Note: To protect the privacy of our members, e-mail addresses have been removed from the archived messages. As a result, some links may be broken.

Lesson Plans


Re: California Missions

[ Thread ][ Subject ][ Author ][ Date ]
Elizabeth Paul (epaul)
Sun, 19 Jan 1997 22:26:03 -0600


Hi, San D-
Your response brought to mind many issues for me. I hope I can relay them
fairly concisely. I look forward to more discussions about all this.

To answer your first question, I'm getting my credentials in general elem
ed, not art ed. Just fyi, I'm also getting my secondary credentials in both
social studies and math (all at the same time, whew!). Let me emphasize up
front that I agree wholeheartedly with the importance of artS education and
the importance of having people who are trained to teach it in every single
school at every single grade. I would be the first to support having
specialists in not only visual arts, but music, theatre, and dance, at any
school I teach. But I am also dealing right now with the reality out there
in the schools where I am likely to teach. The program I'm in focuses on
teaching in urban (what was formerly referred to as inner-city) Los Angeles
schools. (And I picked it because that's where I want to teach.) Having
been in LA for many years, I know not many of the schools here, "urban" or
otherwise, have art teachers at the elem level.

I also know that there is no way an art teacher will be hired in the next
year and a half at the school where I am student teaching. The 4th graders
with whom I will be working (about 70 -- two classes, a team teaching situation)
have spent nearly five years in school without substantive art education. As
I'm sure you and everyone on this list would agree, that's way the heck too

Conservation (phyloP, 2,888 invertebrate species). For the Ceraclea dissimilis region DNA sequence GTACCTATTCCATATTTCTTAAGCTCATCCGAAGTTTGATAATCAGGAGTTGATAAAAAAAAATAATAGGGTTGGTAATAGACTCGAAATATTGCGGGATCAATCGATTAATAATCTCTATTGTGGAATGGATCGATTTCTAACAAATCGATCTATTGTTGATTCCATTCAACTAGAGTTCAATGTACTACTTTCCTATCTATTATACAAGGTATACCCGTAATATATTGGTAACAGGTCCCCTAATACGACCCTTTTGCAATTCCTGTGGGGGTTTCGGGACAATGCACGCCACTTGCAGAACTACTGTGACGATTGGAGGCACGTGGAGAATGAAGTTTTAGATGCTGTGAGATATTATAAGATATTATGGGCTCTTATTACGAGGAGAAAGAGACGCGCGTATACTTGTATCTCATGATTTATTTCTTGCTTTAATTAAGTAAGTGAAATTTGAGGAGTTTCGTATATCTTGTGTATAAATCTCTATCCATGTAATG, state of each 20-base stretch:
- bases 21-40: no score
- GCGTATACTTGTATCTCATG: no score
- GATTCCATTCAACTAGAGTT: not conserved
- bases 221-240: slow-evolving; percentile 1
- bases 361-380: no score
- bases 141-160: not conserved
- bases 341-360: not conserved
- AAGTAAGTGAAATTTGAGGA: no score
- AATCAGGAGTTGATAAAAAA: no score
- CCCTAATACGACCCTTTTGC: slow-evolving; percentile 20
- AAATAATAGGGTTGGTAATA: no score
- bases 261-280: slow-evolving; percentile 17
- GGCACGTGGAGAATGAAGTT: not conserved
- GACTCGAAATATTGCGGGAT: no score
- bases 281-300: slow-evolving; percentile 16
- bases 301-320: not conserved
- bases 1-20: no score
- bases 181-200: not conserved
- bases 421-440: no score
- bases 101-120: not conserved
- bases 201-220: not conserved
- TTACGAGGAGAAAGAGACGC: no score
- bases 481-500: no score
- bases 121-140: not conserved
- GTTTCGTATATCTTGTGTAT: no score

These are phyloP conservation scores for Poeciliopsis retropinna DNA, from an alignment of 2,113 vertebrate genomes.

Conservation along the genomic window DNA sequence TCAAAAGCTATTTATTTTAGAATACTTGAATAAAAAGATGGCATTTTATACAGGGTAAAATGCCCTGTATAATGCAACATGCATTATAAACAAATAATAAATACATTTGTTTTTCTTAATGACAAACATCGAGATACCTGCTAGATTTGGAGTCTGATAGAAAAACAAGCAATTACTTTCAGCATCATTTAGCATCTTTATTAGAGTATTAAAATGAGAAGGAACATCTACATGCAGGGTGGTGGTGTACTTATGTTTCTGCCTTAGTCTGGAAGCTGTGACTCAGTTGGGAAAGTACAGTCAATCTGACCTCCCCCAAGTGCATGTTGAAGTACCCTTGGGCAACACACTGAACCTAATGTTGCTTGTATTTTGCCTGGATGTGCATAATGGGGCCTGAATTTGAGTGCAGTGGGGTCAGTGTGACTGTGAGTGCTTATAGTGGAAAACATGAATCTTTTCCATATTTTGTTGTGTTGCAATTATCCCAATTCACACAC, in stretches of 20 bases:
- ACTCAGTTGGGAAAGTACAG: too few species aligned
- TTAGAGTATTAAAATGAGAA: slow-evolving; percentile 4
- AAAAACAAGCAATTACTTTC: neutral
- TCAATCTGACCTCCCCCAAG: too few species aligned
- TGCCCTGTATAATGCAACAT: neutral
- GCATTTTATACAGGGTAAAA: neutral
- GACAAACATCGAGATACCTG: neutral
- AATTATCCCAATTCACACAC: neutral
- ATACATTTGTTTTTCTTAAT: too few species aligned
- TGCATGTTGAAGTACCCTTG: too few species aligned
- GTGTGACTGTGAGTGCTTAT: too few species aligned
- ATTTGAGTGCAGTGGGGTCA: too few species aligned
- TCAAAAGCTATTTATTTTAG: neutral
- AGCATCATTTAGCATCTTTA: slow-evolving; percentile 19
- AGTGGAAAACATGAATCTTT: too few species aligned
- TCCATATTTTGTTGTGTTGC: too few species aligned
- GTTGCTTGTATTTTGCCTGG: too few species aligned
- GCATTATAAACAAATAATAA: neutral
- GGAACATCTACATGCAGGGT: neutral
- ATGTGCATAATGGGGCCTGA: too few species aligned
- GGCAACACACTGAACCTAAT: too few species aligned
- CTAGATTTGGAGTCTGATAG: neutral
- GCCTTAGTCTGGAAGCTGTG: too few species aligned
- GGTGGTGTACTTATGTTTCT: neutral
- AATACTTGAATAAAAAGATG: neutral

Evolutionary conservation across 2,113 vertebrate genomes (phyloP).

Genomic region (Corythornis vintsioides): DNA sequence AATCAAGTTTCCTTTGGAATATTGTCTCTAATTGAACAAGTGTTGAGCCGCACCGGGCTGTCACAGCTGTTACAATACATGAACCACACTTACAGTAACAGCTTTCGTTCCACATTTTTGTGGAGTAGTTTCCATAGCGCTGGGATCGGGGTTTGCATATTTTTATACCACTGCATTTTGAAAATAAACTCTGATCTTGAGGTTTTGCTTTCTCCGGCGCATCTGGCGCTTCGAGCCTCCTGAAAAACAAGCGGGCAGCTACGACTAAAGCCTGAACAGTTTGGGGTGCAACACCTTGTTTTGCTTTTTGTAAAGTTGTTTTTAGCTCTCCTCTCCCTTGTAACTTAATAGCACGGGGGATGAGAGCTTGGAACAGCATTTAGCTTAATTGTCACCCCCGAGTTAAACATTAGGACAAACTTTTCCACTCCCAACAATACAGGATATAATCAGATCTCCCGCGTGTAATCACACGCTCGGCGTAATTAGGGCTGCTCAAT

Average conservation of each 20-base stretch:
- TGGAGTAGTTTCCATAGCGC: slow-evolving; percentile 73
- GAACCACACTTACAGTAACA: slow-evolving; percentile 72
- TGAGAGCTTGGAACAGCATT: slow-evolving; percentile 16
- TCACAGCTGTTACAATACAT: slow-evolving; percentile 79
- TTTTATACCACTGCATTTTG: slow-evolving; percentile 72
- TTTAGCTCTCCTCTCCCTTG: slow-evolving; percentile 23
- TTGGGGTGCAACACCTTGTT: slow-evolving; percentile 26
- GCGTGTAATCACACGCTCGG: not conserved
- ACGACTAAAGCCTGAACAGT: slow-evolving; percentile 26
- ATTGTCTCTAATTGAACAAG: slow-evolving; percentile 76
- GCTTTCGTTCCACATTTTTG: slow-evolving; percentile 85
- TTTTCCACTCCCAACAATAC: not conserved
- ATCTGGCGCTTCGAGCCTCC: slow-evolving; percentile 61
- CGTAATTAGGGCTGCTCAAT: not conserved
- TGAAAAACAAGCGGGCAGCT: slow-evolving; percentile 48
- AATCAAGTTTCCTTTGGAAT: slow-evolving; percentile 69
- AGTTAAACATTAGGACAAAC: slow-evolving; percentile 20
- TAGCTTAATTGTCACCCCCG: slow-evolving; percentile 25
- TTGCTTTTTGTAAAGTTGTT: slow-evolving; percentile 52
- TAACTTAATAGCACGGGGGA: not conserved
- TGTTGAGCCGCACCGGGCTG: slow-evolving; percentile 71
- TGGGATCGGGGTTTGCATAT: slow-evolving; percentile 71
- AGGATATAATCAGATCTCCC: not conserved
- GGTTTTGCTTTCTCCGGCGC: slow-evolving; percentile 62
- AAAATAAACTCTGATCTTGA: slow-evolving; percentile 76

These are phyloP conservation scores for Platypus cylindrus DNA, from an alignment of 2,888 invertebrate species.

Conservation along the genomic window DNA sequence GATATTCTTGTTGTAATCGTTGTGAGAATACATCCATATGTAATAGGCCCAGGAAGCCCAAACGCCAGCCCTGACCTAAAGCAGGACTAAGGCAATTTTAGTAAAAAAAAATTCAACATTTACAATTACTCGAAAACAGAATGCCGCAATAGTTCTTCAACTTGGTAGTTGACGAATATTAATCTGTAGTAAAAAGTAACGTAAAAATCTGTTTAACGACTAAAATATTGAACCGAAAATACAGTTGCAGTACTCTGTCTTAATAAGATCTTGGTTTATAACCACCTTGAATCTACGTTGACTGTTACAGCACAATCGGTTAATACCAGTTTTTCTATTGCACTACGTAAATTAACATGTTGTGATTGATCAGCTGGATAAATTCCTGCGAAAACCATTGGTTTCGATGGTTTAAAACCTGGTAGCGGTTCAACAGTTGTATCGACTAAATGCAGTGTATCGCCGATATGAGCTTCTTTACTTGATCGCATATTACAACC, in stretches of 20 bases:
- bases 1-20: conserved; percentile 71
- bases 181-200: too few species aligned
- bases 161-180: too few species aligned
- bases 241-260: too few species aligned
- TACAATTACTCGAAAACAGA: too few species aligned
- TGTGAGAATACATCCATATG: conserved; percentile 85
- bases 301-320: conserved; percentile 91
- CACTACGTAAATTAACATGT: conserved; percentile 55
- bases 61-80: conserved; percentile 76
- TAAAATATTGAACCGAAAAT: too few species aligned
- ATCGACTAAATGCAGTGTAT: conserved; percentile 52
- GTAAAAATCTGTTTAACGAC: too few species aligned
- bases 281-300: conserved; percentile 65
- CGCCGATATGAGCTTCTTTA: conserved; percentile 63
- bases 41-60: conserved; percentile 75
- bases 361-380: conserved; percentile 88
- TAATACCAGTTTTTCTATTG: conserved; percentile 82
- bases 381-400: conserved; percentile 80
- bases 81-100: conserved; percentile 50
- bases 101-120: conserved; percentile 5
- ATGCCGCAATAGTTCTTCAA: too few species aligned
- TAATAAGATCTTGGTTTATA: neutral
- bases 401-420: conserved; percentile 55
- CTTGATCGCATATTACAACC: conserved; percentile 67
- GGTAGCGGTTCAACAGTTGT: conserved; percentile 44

long.

So this is my chance to get at least something substantive to them. (And I
also hope to have the performing arts incorporated too, by the way, to the
best of my abilities, by the end of the year.) Just by way of background,
prior to going into teaching, I worked for 12 years, nearly 7 of those on
behalf of arts education although not as a teacher. That experience however
did afford me the opportunity to attend many professional development
institutes (primarily in the visual arts), conferences, etc -- as well as
the opportunity to learn different perspectives -- from art teachers, other
teachers, administrators, board members, policymakers, parents, etc. I
certainly have no desire to undermine the role of the art teacher by
incorporating art education in my classroom. And in fact I would argue that
it only serves to strengthen the importance and value of the arts.

Even if there were an art teacher at this school (and I fervently wish there
were), I would still want to incorporate art education in my own classroom
-- as a way to build off of what goes on in the art classroom. I don't
believe in teaching subjects in isolation. That's not how the real world
works, but more importantly, I don't believe that's not how kids learn best.
Authentic learning, interdisciplinary, and all that stuff.

And from having worked in a different position in (art) education for many
years as well as in politics prior to that, I believe the best way to
convince administrators, other teachers, parents -- students!-- that the
arts are important and are basic to education is by showing them good stuff
in action. And not just studio art, although that's vitally important, but
the full spectrum of disciplines (the DBAE thing) that make a student--child
or adult-- informed about the world of art. If there isn't an art teacher,
an art program or even basic art curricula in place, then that leaves an
even greater burden on me as a classroom teacher to do a great job with the
arts to show how and why they are meaningful. And why it's important to get
an art teacher and an art program in the school. Telling people it's